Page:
Mike Simpson

Which set of rules is that Mike? The only ones I have seen don't have a section 7.1a (see http://www.sabre.org.au/documents/Sabremeasurements.pdf or http://www.sabre.org.au/MastBoomMeasurements.html). If this is in the printed rules or building notes this is an excellent example of why the rules need to be consolidated into one publically available document. According to the rules published on the site there is no restriction on the section of the boom & any protest resulting from using these published rules would be interesting to say the least.

I have followed the arguments surrounding the rules / building notes, but in all honesty the Class has far more to loose than gain by not making the definitive rules publically available. Having an incomplete or misleading set on the website is probably even worse. I would suggest as a matter of urgency that the set on the website be reviewed & either removed until the definitive set is posted, or a clear notice posted on them that they are incomplete.

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Postby GuestMember on Wed Jun 20, 2007 2:37 pm

Gee Andrew, your seem really fired up about measurment rules and any possible holes you can find.

Is there a reason why you wouldn't just replace the boom given it costs around $60 to get a new one.

If the boom is bending its probably at the end of its life anyway, and failure of a critical part like that out at sea could result in an injury or similar disaster to the sailor.

I'm not sure why you'd want to make a simple (and cheap) boat complicated.

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Postby andrewb on Thu Jun 21, 2007 10:41 am

I'm not looking for holes - just pointing out the obvious from the point of view of someone new to dealing with sabres. To put it in perspective it is my wife, not I, who sails the sabre. I did the searching around looking for boats & help with maintanance / repairs when needed. Having sailed a number of clasees the Sabre came as a bit of a surprise as to the rules. There are what seem a perfectly good set of rules posted on the website - as for most other clasees (I have mainly sailed ISAF classes so the full rules for them are available on the ISAF site), but as I have discovered there are 'other' sets of rules around - primarily the building notes & now it would appear - 'different' sets of rules that different people work to.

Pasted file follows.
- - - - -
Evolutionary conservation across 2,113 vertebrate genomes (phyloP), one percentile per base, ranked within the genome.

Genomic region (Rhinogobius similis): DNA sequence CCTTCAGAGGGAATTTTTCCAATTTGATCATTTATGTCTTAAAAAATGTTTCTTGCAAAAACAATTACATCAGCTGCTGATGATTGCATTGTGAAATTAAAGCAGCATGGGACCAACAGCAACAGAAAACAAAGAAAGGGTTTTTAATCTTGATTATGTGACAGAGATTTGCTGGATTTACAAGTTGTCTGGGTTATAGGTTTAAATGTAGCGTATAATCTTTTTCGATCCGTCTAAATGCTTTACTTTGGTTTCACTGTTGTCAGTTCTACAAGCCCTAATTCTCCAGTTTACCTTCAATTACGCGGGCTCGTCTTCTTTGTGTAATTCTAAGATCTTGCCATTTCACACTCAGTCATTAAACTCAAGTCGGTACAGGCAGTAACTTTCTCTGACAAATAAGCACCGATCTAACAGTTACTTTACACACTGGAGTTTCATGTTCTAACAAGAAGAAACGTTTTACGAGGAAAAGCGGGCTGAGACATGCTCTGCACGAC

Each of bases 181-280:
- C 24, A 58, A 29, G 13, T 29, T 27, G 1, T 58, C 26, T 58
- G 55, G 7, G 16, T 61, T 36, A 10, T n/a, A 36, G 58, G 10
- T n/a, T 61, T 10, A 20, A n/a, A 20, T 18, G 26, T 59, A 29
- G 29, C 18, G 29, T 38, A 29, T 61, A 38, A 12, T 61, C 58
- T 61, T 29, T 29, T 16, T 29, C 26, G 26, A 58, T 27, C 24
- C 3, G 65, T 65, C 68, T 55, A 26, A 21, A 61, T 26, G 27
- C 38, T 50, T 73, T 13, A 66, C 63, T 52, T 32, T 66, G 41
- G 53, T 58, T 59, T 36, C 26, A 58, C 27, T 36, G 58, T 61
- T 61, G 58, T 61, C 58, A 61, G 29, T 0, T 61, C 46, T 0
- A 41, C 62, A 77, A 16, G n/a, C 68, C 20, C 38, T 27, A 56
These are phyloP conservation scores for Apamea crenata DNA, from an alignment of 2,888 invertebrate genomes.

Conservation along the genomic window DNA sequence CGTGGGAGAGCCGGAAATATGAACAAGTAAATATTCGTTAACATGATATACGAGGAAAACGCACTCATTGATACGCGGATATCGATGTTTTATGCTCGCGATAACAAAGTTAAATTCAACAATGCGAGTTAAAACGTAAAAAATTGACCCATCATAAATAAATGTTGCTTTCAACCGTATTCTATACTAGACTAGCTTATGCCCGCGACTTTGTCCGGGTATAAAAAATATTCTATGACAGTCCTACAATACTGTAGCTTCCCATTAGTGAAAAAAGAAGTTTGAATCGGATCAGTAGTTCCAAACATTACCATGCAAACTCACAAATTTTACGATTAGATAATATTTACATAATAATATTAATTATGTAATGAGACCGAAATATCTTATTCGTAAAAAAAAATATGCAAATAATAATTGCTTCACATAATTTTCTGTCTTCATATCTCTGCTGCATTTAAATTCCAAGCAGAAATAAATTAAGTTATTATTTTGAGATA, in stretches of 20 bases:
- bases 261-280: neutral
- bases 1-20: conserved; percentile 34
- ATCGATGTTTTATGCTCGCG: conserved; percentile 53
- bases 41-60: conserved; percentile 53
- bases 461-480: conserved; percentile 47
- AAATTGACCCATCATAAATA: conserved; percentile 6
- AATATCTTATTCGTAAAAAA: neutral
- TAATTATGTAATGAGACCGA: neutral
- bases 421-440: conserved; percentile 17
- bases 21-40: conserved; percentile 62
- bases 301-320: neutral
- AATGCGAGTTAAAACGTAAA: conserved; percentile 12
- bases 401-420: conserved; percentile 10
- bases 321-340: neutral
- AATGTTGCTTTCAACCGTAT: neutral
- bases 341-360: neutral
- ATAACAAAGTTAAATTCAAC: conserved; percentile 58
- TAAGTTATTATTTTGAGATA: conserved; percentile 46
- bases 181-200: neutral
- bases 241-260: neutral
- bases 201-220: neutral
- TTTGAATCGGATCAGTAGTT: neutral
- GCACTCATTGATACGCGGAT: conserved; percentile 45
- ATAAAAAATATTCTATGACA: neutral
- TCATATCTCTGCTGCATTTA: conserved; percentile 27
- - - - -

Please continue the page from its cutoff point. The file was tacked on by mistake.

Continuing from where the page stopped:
What surprised me with Mike's response is that there is obviously another set of rules somewhere with different wording. Replacing the boom may not be much in monetary value, but according to the rules on the website there is nothing wrong with sleeving the boom. What Mike put on the board suggests that if you competed with such a boom you could be disqualified under a set of rules of which you had no knowledge. There is nothing on the website measurements to say that they should not be taken as the definitive set of measurements for the boat. If the 'Cameron Hooper' case were held today over a sleeved boom I don't think the boat could be disqualified.

Talking about a simple boat - it uses that towel rail which I was (luckily) able to get welded up as I work with people who can so ss welding readily. Otherwise I'd have had to purchase a new one ($60?) rather than use about 50cents worth of webbing for a better all round result. Not every 'new' thing is more complicated or more expensive.

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Postby Mike Simpson on Tue Jun 26, 2007 11:55 am

Association members are always welcome to call their local measurer and/or National Measurer Phil Johnson (Refer "Contacts" on National page or relevant state page) with construction or measurement queries.

An important clarification - the measurements shown on the web site do not include the Rules (Appendix A to the Constitution of the SSAA) which are included in the Construction & Fitting Out Notes.